Her top goal to achieve over the next two years is reaching out and involving more residents in the decision-making process, Webster said.
“Besides just involving them, I have been spending a lot of time with residents and speaking with them, and I know that there are some specific concerns within the communities,” she said. “I’d like to really get down to the table and see if we can help resolve some of these.”
For example, there are issues with speeding on Sandpiper Avenue, noise from Royal Palm Beach Commons Park, and people wanting to see more policing within the communities.
“I’d like to bring civility and order back to the dais. I think that, again, it has not been very receptive to the residents,” Webster said. “I’d like that dais to be friendly so that when people come, and they address it, they feel like they’re being listened to.”
Webster, who worked with Village Manager Ray Liggins for five years, is looking forward to working with him again as mayor.
“He, too, could reach out more to the residents, and I think the residents have said themselves, that they didn’t feel he was too open to when they called or spoke with him, but I think that’s something we all work together at,” she said. “He’s working with a mayor and council, currently, where that’s not their focus, and they don’t encourage him to do that.”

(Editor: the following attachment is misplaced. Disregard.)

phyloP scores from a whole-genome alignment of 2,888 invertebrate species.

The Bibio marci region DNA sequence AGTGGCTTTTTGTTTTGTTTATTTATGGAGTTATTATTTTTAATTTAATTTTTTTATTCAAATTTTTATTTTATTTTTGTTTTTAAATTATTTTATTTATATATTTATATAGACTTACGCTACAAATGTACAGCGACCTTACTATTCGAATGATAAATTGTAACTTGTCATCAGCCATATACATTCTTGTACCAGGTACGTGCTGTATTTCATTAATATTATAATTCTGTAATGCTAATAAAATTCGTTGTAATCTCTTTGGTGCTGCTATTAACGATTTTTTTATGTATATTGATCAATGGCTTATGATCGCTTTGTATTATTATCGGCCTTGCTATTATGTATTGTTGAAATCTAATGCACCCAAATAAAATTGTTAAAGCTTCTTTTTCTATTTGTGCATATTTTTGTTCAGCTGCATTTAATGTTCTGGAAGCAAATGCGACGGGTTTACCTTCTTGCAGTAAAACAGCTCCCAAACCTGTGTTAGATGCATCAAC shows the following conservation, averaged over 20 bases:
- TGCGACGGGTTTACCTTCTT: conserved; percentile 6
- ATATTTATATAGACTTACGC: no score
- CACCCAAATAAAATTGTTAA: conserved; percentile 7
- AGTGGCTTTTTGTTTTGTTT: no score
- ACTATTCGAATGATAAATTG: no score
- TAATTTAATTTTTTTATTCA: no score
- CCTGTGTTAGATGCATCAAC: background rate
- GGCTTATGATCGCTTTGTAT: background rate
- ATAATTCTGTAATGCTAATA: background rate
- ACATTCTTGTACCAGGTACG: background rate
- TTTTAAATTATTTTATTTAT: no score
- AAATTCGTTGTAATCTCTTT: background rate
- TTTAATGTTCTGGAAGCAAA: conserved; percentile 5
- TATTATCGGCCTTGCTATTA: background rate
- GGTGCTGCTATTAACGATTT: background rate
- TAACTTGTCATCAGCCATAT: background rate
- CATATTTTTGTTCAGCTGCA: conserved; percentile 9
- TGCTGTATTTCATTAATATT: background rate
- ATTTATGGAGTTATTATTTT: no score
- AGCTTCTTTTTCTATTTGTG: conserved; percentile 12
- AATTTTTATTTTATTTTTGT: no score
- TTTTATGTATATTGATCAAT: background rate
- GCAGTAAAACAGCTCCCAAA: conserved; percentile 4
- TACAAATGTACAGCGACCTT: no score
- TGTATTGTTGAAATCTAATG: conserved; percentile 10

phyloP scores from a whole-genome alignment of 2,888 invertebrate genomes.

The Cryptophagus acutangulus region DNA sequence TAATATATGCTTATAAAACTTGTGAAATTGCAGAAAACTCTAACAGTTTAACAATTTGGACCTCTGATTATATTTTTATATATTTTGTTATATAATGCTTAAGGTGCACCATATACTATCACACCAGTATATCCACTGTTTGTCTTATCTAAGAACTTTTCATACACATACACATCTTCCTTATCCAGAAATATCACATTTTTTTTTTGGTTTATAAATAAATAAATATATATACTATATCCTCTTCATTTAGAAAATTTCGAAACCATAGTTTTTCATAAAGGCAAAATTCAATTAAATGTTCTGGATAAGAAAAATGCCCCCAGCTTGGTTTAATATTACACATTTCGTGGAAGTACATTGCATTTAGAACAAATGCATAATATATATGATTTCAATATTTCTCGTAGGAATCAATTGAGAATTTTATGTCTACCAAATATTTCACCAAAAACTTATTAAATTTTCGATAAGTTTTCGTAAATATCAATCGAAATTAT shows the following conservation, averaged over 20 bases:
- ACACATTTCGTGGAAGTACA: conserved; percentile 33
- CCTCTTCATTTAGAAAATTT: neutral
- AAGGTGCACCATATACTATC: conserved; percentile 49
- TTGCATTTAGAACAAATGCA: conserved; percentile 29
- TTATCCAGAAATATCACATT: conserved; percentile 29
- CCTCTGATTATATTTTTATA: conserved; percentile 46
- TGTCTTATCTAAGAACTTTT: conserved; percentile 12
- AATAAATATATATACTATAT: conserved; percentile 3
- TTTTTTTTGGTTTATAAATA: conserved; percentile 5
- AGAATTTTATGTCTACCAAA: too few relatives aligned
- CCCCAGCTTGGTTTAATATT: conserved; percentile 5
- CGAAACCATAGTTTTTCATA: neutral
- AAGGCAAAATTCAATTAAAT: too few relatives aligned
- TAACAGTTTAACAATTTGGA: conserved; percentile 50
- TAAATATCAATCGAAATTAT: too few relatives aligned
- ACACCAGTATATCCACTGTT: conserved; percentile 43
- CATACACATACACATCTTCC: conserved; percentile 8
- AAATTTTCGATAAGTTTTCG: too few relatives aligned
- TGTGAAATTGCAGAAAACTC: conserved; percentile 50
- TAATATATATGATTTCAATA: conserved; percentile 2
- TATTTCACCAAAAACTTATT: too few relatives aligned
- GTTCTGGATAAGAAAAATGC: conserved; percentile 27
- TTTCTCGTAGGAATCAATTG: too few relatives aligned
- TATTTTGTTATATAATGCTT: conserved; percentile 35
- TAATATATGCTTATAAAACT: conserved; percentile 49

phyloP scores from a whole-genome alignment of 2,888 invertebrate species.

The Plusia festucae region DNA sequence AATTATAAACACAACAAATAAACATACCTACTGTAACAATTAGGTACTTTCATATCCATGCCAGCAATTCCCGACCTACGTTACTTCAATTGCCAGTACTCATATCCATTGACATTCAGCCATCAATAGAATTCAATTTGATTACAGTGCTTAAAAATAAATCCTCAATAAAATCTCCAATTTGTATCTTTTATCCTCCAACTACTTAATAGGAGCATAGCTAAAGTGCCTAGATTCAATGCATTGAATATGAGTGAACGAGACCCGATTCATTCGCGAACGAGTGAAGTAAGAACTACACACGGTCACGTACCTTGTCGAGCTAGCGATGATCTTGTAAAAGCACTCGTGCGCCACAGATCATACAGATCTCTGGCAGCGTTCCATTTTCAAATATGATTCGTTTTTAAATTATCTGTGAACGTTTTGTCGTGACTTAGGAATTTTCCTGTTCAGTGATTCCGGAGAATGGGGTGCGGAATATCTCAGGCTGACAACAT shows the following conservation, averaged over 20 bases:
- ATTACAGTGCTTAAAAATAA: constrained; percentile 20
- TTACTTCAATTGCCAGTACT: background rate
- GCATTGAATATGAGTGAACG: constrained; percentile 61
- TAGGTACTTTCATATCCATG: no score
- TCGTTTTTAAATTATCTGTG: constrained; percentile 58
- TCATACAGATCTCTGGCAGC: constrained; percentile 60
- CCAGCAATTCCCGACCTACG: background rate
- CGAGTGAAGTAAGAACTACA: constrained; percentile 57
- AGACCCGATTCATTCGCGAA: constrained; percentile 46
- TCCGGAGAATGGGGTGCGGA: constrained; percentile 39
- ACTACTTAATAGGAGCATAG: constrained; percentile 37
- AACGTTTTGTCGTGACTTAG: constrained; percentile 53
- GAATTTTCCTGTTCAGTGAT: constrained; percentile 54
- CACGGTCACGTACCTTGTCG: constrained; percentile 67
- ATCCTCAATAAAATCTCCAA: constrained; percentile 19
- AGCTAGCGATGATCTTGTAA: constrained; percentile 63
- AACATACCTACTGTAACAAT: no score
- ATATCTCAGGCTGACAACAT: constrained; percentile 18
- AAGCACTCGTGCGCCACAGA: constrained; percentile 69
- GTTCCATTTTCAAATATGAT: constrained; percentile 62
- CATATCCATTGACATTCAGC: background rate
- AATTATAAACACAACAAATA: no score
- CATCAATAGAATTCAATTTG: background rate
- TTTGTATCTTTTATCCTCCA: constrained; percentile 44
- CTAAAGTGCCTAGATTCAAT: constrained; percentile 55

Webster believes that council meetings are not currently being handled well.
“There isn’t enough input. It’s not that they don’t allow residents to come and speak, it’s that they don’t respond to their speaking,” she said. “They look at you like a blank wall and go on to the next one. It’s not just listening.”
For example, with the recent decision to allow a RaceTrac gas station at the corner of Royal Palm Beach and Southern boulevards, Webster said that the response she heard from those in the community was that they did not know about it. Agendas for council meetings go on the web site the Friday prior to a Thursday meeting, which Webster said is not enough time.
“We have a working-class, busy group of people, and unless they’re clued into something, they’re not looking for it; they’re not checking the agendas,” she said, criticizing the law stipulating that only people within 300 feet of a project need to be notified in writing. “I believe it is your responsibility to pick up a phone and call them, or to say to Mr. Liggins, ‘You know, I think that people need to know about this issue. Let’s send out some letters farther than 300 feet.’ I think that’s taking the initiative and involving them.”